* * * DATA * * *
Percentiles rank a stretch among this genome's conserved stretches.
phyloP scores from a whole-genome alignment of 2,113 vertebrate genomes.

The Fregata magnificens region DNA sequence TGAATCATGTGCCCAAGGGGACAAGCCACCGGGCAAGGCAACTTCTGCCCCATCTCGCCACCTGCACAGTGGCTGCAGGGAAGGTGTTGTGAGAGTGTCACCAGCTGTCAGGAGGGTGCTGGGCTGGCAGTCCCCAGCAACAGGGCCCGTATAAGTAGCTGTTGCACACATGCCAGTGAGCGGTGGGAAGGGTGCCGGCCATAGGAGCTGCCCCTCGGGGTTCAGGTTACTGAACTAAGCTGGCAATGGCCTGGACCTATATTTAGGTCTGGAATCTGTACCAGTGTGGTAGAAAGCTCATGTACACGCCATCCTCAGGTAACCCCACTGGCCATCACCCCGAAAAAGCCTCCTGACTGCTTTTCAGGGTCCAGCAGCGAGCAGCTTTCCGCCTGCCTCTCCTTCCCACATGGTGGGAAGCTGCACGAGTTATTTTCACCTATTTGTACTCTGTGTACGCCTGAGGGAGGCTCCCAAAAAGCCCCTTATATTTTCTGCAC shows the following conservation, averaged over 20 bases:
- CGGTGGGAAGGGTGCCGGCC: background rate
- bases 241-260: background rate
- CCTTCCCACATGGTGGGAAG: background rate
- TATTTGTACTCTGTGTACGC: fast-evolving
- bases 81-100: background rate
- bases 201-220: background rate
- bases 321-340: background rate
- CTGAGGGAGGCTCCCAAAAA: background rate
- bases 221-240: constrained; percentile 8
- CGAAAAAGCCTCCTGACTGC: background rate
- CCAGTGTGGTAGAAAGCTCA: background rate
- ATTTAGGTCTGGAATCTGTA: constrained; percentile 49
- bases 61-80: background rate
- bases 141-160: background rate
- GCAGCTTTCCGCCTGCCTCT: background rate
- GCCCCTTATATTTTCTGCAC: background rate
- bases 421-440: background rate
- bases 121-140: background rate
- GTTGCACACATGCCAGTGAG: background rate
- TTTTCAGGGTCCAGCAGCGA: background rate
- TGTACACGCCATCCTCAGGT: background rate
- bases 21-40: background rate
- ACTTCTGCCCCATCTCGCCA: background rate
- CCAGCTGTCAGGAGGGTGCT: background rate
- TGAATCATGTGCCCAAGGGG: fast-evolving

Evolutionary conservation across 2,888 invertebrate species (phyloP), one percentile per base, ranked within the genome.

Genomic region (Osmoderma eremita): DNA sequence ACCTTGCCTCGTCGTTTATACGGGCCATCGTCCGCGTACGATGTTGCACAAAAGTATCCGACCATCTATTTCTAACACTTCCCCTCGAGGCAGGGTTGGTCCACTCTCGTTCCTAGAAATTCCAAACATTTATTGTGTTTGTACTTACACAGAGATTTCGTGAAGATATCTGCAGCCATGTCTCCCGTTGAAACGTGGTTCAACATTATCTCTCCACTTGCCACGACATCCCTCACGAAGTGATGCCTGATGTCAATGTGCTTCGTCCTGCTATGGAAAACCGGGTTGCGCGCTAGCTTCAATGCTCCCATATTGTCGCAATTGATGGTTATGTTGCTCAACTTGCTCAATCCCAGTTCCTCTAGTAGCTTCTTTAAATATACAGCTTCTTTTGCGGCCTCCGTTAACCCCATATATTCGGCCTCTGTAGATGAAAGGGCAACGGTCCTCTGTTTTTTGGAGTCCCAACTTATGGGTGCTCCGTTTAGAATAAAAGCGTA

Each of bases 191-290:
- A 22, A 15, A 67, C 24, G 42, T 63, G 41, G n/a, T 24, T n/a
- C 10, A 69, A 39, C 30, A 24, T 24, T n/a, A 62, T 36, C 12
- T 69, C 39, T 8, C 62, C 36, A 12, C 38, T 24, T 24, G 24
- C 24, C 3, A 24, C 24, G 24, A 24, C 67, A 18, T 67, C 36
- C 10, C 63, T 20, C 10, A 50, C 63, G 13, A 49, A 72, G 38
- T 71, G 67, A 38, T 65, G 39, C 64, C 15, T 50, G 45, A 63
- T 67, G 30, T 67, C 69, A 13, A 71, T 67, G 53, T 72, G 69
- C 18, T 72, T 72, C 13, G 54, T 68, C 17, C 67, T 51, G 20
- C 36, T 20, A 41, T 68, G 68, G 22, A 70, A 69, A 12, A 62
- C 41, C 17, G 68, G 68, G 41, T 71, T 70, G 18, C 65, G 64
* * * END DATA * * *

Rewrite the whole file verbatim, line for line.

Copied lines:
Percentiles rank a stretch among this genome's conserved stretches.
phyloP scores from a whole-genome alignment of 2,113 vertebrate genomes.

The Fregata magnificens region DNA sequence TGAATCATGTGCCCAAGGGGACAAGCCACCGGGCAAGGCAACTTCTGCCCCATCTCGCCACCTGCACAGTGGCTGCAGGGAAGGTGTTGTGAGAGTGTCACCAGCTGTCAGGAGGGTGCTGGGCTGGCAGTCCCCAGCAACAGGGCCCGTATAAGTAGCTGTTGCACACATGCCAGTGAGCGGTGGGAAGGGTGCCGGCCATAGGAGCTGCCCCTCGGGGTTCAGGTTACTGAACTAAGCTGGCAATGGCCTGGACCTATATTTAGGTCTGGAATCTGTACCAGTGTGGTAGAAAGCTCATGTACACGCCATCCTCAGGTAACCCCACTGGCCATCACCCCGAAAAAGCCTCCTGACTGCTTTTCAGGGTCCAGCAGCGAGCAGCTTTCCGCCTGCCTCTCCTTCCCACATGGTGGGAAGCTGCACGAGTTATTTTCACCTATTTGTACTCTGTGTACGCCTGAGGGAGGCTCCCAAAAAGCCCCTTATATTTTCTGCAC shows the following conservation, averaged over 20 bases:
- CGGTGGGAAGGGTGCCGGCC: background rate
- bases 241-260: background rate
- CCTTCCCACATGGTGGGAAG: background rate
- TATTTGTACTCTGTGTACGC: fast-evolving
- bases 81-100: background rate
- bases 201-220: background rate
- bases 321-340: background rate
- CTGAGGGAGGCTCCCAAAAA: background rate
- bases 221-240: constrained; percentile 8
- CGAAAAAGCCTCCTGACTGC: background rate
- CCAGTGTGGTAGAAAGCTCA: background rate
- ATTTAGGTCTGGAATCTGTA: constrained; percentile 49
- bases 61-80: background rate
- bases 141-160: background rate
- GCAGCTTTCCGCCTGCCTCT: background rate
- GCCCCTTATATTTTCTGCAC: background rate
- bases 421-440: background rate
- bases 121-140: background rate
- GTTGCACACATGCCAGTGAG: background rate
- TTTTCAGGGTCCAGCAGCGA: background rate
- TGTACACGCCATCCTCAGGT: background rate
- bases 21-40: background rate
- ACTTCTGCCCCATCTCGCCA: background rate
- CCAGCTGTCAGGAGGGTGCT: background rate
- TGAATCATGTGCCCAAGGGG: fast-evolving

Evolutionary conservation across 2,888 invertebrate species (phyloP), one percentile per base, ranked within the genome.

Genomic region (Osmoderma eremita): DNA sequence ACCTTGCCTCGTCGTTTATACGGGCCATCGTCCGCGTACGATGTTGCACAAAAGTATCCGACCATCTATTTCTAACACTTCCCCTCGAGGCAGGGTTGGTCCACTCTCGTTCCTAGAAATTCCAAACATTTATTGTGTTTGTACTTACACAGAGATTTCGTGAAGATATCTGCAGCCATGTCTCCCGTTGAAACGTGGTTCAACATTATCTCTCCACTTGCCACGACATCCCTCACGAAGTGATGCCTGATGTCAATGTGCTTCGTCCTGCTATGGAAAACCGGGTTGCGCGCTAGCTTCAATGCTCCCATATTGTCGCAATTGATGGTTATGTTGCTCAACTTGCTCAATCCCAGTTCCTCTAGTAGCTTCTTTAAATATACAGCTTCTTTTGCGGCCTCCGTTAACCCCATATATTCGGCCTCTGTAGATGAAAGGGCAACGGTCCTCTGTTTTTTGGAGTCCCAACTTATGGGTGCTCCGTTTAGAATAAAAGCGTA

Each of bases 191-290:
- A 22, A 15, A 67, C 24, G 42, T 63, G 41, G n/a, T 24, T n/a
- C 10, A 69, A 39, C 30, A 24, T 24, T n/a, A 62, T 36, C 12
- T 69, C 39, T 8, C 62, C 36, A 12, C 38, T 24, T 24, G 24
- C 24, C 3, A 24, C 24, G 24, A 24, C 67, A 18, T 67, C 36
- C 10, C 63, T 20, C 10, A 50, C 63, G 13, A 49, A 72, G 38
- T 71, G 67, A 38, T 65, G 39, C 64, C 15, T 50, G 45, A 63
- T 67, G 30, T 67, C 69, A 13, A 71, T 67, G 53, T 72, G 69
- C 18, T 72, T 72, C 13, G 54, T 68, C 17, C 67, T 51, G 20
- C 36, T 20, A 41, T 68, G 68, G 22, A 70, A 69, A 12, A 62
- C 41, C 17, G 68, G 68, G 41, T 71, T 70, G 18, C 65, G 64